NYT article: How Robots Can Assist Students With Disabilities

March 29, 2022

New tools use artificial intelligence to assist students with autism and dyslexia and address accessibility for those who are blind or deaf.

Imagine: Robots that help teach social skills to children with autism. Translation software that provides deaf students with a more fluid and interactive experience. Data analysis to determine effective methods to identify those with dyslexia.

These tools, which all incorporate artificial intelligence, aim to find better ways to detect, teach and assist those with learning disabilities. Some are already in classrooms; others are still in the research phase.

Social robots, which are made to interact with humans, can help teach social and educational skills to students of all abilities, including those with attention deficit hyperactivity disorder, hearing impairments, Down syndrome and autism.

Addressing the needs of children on the autism spectrum is particularly urgent because of their sheer numbers — one in 54 children are diagnosed with autism, according to the Centers for Disease Control and Prevention.

And those students tend to respond to robots “in a way that they don’t to puppets or pet therapies, or to many of the other kinds of things that we’ve tried,” said Brian Scassellati, a professor of computer science, cognitive science and mechanical engineering at Yale University.

That may be because robots seem humanlike but are nonjudgmental, he said. The robots come in a variety of designs, including a small boy, a classic sci-fi machine and a furry snowman, and they go by peppy names such as Kaspar, Nao and Zeno.

In a recent study by Professor Scassellati and his colleagues, an early prototype of a robot named Jibo — which looks like a small table lamp with a round head that swivels in all directions and a glowing white circle on a touch screen as its face — worked every day for 30 days with 12 children and their caregivers. Jibo modeled social-gaze behavior, such as making eye contact and sharing attention, and provided feedback and guidance during six interactive games played on screens.

“The robot’s job was to adjust the difficulty of the game based on the child’s performance,” Professor Scassellati said. But the idea isn’t that the robot replaces a teacher or caregiver. “We never want to encourage kids to just respond to the technology — that doesn’t do them any good,” he said. “We want to enable them to interact with people in a more substantial way.”

Research has found that the robots help improve educational and social skills, but far more studies are needed to discover how to make these changes stick and translate to the real world.

How does A.I. play into this? Technology has advanced, but so has research into how perceptions are formed, how people can infer each other’s feelings and thoughts and what constitutes emotional intelligence. These insights can be translated into algorithms that allow robots to interpret speech, gestures and complex verbal and nonverbal cues as well as learn from feedback.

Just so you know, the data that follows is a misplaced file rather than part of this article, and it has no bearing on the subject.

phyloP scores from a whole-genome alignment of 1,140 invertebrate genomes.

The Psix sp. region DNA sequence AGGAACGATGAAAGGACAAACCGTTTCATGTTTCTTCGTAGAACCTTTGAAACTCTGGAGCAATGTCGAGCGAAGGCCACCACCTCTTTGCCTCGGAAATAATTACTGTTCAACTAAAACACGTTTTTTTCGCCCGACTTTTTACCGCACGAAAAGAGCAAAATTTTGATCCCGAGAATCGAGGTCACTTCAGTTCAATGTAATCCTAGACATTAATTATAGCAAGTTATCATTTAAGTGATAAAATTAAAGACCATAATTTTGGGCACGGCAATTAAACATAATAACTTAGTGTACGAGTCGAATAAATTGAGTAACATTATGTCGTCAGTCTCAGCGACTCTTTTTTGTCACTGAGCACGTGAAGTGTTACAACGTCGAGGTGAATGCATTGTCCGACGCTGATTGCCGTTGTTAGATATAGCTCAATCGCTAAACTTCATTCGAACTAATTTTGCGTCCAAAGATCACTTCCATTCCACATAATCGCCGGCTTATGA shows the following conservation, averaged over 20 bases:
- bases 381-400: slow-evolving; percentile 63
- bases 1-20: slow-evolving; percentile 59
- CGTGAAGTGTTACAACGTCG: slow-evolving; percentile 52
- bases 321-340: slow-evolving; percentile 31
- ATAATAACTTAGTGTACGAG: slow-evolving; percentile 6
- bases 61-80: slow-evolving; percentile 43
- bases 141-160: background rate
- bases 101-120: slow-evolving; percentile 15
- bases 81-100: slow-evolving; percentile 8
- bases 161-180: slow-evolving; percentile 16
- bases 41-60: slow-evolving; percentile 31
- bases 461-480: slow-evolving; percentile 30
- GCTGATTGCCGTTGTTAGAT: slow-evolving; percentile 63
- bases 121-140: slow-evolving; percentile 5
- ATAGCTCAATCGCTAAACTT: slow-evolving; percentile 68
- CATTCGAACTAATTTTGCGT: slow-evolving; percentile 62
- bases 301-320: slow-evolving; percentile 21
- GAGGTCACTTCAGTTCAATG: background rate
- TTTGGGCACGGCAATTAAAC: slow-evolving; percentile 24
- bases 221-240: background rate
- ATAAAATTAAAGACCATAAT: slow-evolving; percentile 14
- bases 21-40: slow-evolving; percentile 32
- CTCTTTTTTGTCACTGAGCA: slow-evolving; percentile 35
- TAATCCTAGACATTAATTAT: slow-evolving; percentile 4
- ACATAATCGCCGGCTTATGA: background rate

Danielle Kovach, who teaches third-grade special education in Hopatcong, N.J., said she would be curious to see what further research shows. “So much of teaching social skills to students with autism is reading facial expressions, reading body languages and picking up on social cues of others. Is a robot able to mimic those things we learn from humans?” she said. Dr. Kovach is also the president of the Council for Exceptional Children, an organization of special-education professionals.

While the social robots are primarily used in research studies, there is a nascent marketplace aimed at classrooms and individuals. For example, LuxAI, a Luxembourg-based company, has been selling the friendly-looking QTRobot, designed for children with autism, to parents since early 2021; right now it operates only in English and French.

Children with autism interact with the robot daily for 10 minutes to an hour, depending on their age and level of support needed, Aida Nazari, a co-founder of LuxAI, said. The company has sold a few hundred QTRobots, primarily to families in the United States, she added. But many families may find that a social robot is far too expensive at this point: QTRobot costs $2,000 plus a $129 monthly software subscription, which includes support services.

Rachel Ricci was the first person in Canada to order a QTRobot, receiving it in February 2021. Her son, Caden, 10, was diagnosed with autism when he was 3 years old. Caden and his parents or therapist use tablets to play games aimed at enhancing his educational social skills, such as recognizing and naming emotions. QTRobot serves as an encouraging third friend and teacher.

He uses it for 30 minutes five days a week, and “QT helps him build his confidence,” Ms. Ricci said. Getting the robot during the pandemic was a lifesaver, she added: While most of his classmates at a Montreal school for those with autism regressed when school closed and therapists were unavailable, Caden stayed on track. Ms. Ricci credits QTRobot with that.

By Alina Tugend, New York Times, 3/29/22

This article is part of a limited series on how artificial intelligence has the potential to solve everyday problems.